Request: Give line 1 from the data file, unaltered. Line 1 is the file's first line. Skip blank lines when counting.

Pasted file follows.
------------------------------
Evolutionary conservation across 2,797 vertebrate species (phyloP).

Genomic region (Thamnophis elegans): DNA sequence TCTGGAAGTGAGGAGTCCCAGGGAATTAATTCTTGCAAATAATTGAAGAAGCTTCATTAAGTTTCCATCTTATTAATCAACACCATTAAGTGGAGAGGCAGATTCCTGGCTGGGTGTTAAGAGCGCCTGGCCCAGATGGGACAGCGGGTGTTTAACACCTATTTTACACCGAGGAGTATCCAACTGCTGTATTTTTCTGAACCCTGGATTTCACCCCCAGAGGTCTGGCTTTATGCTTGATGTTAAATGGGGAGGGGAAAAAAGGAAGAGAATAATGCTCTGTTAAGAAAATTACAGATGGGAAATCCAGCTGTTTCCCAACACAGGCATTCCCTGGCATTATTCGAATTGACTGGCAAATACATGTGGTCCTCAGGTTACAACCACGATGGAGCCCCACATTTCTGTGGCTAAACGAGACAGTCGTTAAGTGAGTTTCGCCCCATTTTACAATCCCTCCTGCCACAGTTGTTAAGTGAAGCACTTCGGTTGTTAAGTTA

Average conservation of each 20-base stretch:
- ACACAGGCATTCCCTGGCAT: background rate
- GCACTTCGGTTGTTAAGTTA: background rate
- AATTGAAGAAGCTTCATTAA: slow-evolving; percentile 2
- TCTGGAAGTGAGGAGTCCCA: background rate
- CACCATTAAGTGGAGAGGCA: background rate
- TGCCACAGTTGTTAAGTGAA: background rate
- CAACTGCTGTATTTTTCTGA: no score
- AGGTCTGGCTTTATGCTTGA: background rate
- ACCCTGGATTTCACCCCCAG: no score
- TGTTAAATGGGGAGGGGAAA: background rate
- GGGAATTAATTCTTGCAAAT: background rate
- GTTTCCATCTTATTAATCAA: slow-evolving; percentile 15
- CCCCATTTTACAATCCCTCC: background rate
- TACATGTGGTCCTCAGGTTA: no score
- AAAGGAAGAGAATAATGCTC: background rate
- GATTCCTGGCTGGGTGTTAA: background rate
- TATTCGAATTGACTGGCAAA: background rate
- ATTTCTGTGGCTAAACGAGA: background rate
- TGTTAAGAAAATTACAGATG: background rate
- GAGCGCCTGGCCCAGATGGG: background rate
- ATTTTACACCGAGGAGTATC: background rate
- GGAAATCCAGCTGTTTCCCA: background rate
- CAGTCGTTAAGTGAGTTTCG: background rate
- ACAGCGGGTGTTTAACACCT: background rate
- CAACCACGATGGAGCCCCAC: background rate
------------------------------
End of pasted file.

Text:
Evolutionary conservation across 2,797 vertebrate species (phyloP).